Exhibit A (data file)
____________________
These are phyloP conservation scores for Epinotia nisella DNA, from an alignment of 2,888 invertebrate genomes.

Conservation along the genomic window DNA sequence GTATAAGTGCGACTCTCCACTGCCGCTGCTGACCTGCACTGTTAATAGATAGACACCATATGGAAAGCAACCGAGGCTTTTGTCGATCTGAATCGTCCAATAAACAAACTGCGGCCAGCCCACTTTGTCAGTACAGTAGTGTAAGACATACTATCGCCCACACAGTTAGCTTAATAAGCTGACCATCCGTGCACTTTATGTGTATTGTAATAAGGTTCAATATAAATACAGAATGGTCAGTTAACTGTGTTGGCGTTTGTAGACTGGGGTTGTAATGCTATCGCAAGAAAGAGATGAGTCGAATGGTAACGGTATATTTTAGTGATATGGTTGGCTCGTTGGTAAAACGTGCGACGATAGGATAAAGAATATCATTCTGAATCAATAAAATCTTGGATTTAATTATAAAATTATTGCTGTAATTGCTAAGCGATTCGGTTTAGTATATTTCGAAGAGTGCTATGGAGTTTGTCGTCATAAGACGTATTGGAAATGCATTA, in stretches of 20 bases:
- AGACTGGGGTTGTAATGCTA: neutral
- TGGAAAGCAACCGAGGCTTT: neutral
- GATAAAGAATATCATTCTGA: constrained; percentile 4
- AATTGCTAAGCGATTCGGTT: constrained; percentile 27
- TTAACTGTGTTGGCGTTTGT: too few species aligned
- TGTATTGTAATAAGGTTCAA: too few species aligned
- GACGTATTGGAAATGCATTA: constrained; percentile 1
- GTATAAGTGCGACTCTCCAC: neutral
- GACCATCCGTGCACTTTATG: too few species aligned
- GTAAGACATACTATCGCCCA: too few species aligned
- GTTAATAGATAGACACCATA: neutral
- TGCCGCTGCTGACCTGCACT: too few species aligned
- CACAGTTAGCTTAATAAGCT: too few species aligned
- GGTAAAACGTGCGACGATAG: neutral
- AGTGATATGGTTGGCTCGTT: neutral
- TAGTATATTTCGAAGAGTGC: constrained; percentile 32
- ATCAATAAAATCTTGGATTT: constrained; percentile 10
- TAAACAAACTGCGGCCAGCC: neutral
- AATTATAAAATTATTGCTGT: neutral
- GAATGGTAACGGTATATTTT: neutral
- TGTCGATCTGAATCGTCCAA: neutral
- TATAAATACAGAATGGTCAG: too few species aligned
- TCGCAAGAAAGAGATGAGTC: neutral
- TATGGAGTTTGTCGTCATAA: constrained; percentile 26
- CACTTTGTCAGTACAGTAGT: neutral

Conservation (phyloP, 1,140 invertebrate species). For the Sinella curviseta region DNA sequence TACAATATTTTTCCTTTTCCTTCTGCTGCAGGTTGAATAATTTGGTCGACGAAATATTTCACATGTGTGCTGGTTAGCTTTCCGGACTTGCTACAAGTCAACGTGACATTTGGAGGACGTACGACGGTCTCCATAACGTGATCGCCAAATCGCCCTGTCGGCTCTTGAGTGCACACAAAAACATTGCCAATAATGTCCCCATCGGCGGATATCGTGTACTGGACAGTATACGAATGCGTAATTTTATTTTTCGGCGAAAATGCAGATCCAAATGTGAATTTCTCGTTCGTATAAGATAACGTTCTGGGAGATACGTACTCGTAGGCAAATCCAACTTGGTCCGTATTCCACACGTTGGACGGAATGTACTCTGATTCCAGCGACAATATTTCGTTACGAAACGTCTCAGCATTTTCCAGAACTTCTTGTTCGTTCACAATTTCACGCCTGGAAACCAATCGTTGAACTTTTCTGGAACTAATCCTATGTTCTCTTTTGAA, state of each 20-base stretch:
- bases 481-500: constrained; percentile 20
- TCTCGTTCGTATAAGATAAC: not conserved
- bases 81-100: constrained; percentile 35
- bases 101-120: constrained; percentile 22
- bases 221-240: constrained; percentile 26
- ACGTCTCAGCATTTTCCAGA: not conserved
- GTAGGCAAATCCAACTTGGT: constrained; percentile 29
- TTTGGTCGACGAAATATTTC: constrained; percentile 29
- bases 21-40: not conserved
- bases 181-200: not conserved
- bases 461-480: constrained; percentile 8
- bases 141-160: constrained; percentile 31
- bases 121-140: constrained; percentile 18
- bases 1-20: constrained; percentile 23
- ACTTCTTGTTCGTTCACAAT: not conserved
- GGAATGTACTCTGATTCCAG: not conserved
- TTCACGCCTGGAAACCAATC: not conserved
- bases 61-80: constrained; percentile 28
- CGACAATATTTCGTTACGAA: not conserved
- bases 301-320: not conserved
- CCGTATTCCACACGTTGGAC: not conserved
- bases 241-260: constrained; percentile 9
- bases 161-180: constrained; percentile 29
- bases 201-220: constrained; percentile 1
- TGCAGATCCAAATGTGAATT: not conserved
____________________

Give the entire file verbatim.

These are phyloP conservation scores for Epinotia nisella DNA, from an alignment of 2,888 invertebrate genomes.

Conservation along the genomic window DNA sequence GTATAAGTGCGACTCTCCACTGCCGCTGCTGACCTGCACTGTTAATAGATAGACACCATATGGAAAGCAACCGAGGCTTTTGTCGATCTGAATCGTCCAATAAACAAACTGCGGCCAGCCCACTTTGTCAGTACAGTAGTGTAAGACATACTATCGCCCACACAGTTAGCTTAATAAGCTGACCATCCGTGCACTTTATGTGTATTGTAATAAGGTTCAATATAAATACAGAATGGTCAGTTAACTGTGTTGGCGTTTGTAGACTGGGGTTGTAATGCTATCGCAAGAAAGAGATGAGTCGAATGGTAACGGTATATTTTAGTGATATGGTTGGCTCGTTGGTAAAACGTGCGACGATAGGATAAAGAATATCATTCTGAATCAATAAAATCTTGGATTTAATTATAAAATTATTGCTGTAATTGCTAAGCGATTCGGTTTAGTATATTTCGAAGAGTGCTATGGAGTTTGTCGTCATAAGACGTATTGGAAATGCATTA, in stretches of 20 bases:
- AGACTGGGGTTGTAATGCTA: neutral
- TGGAAAGCAACCGAGGCTTT: neutral
- GATAAAGAATATCATTCTGA: constrained; percentile 4
- AATTGCTAAGCGATTCGGTT: constrained; percentile 27
- TTAACTGTGTTGGCGTTTGT: too few species aligned
- TGTATTGTAATAAGGTTCAA: too few species aligned
- GACGTATTGGAAATGCATTA: constrained; percentile 1
- GTATAAGTGCGACTCTCCAC: neutral
- GACCATCCGTGCACTTTATG: too few species aligned
- GTAAGACATACTATCGCCCA: too few species aligned
- GTTAATAGATAGACACCATA: neutral
- TGCCGCTGCTGACCTGCACT: too few species aligned
- CACAGTTAGCTTAATAAGCT: too few species aligned
- GGTAAAACGTGCGACGATAG: neutral
- AGTGATATGGTTGGCTCGTT: neutral
- TAGTATATTTCGAAGAGTGC: constrained; percentile 32
- ATCAATAAAATCTTGGATTT: constrained; percentile 10
- TAAACAAACTGCGGCCAGCC: neutral
- AATTATAAAATTATTGCTGT: neutral
- GAATGGTAACGGTATATTTT: neutral
- TGTCGATCTGAATCGTCCAA: neutral
- TATAAATACAGAATGGTCAG: too few species aligned
- TCGCAAGAAAGAGATGAGTC: neutral
- TATGGAGTTTGTCGTCATAA: constrained; percentile 26
- CACTTTGTCAGTACAGTAGT: neutral

Conservation (phyloP, 1,140 invertebrate species). For the Sinella curviseta region DNA sequence TACAATATTTTTCCTTTTCCTTCTGCTGCAGGTTGAATAATTTGGTCGACGAAATATTTCACATGTGTGCTGGTTAGCTTTCCGGACTTGCTACAAGTCAACGTGACATTTGGAGGACGTACGACGGTCTCCATAACGTGATCGCCAAATCGCCCTGTCGGCTCTTGAGTGCACACAAAAACATTGCCAATAATGTCCCCATCGGCGGATATCGTGTACTGGACAGTATACGAATGCGTAATTTTATTTTTCGGCGAAAATGCAGATCCAAATGTGAATTTCTCGTTCGTATAAGATAACGTTCTGGGAGATACGTACTCGTAGGCAAATCCAACTTGGTCCGTATTCCACACGTTGGACGGAATGTACTCTGATTCCAGCGACAATATTTCGTTACGAAACGTCTCAGCATTTTCCAGAACTTCTTGTTCGTTCACAATTTCACGCCTGGAAACCAATCGTTGAACTTTTCTGGAACTAATCCTATGTTCTCTTTTGAA, state of each 20-base stretch:
- bases 481-500: constrained; percentile 20
- TCTCGTTCGTATAAGATAAC: not conserved
- bases 81-100: constrained; percentile 35
- bases 101-120: constrained; percentile 22
- bases 221-240: constrained; percentile 26
- ACGTCTCAGCATTTTCCAGA: not conserved
- GTAGGCAAATCCAACTTGGT: constrained; percentile 29
- TTTGGTCGACGAAATATTTC: constrained; percentile 29
- bases 21-40: not conserved
- bases 181-200: not conserved
- bases 461-480: constrained; percentile 8
- bases 141-160: constrained; percentile 31
- bases 121-140: constrained; percentile 18
- bases 1-20: constrained; percentile 23
- ACTTCTTGTTCGTTCACAAT: not conserved
- GGAATGTACTCTGATTCCAG: not conserved
- TTCACGCCTGGAAACCAATC: not conserved
- bases 61-80: constrained; percentile 28
- CGACAATATTTCGTTACGAA: not conserved
- bases 301-320: not conserved
- CCGTATTCCACACGTTGGAC: not conserved
- bases 241-260: constrained; percentile 9
- bases 161-180: constrained; percentile 29
- bases 201-220: constrained; percentile 1
- TGCAGATCCAAATGTGAATT: not conserved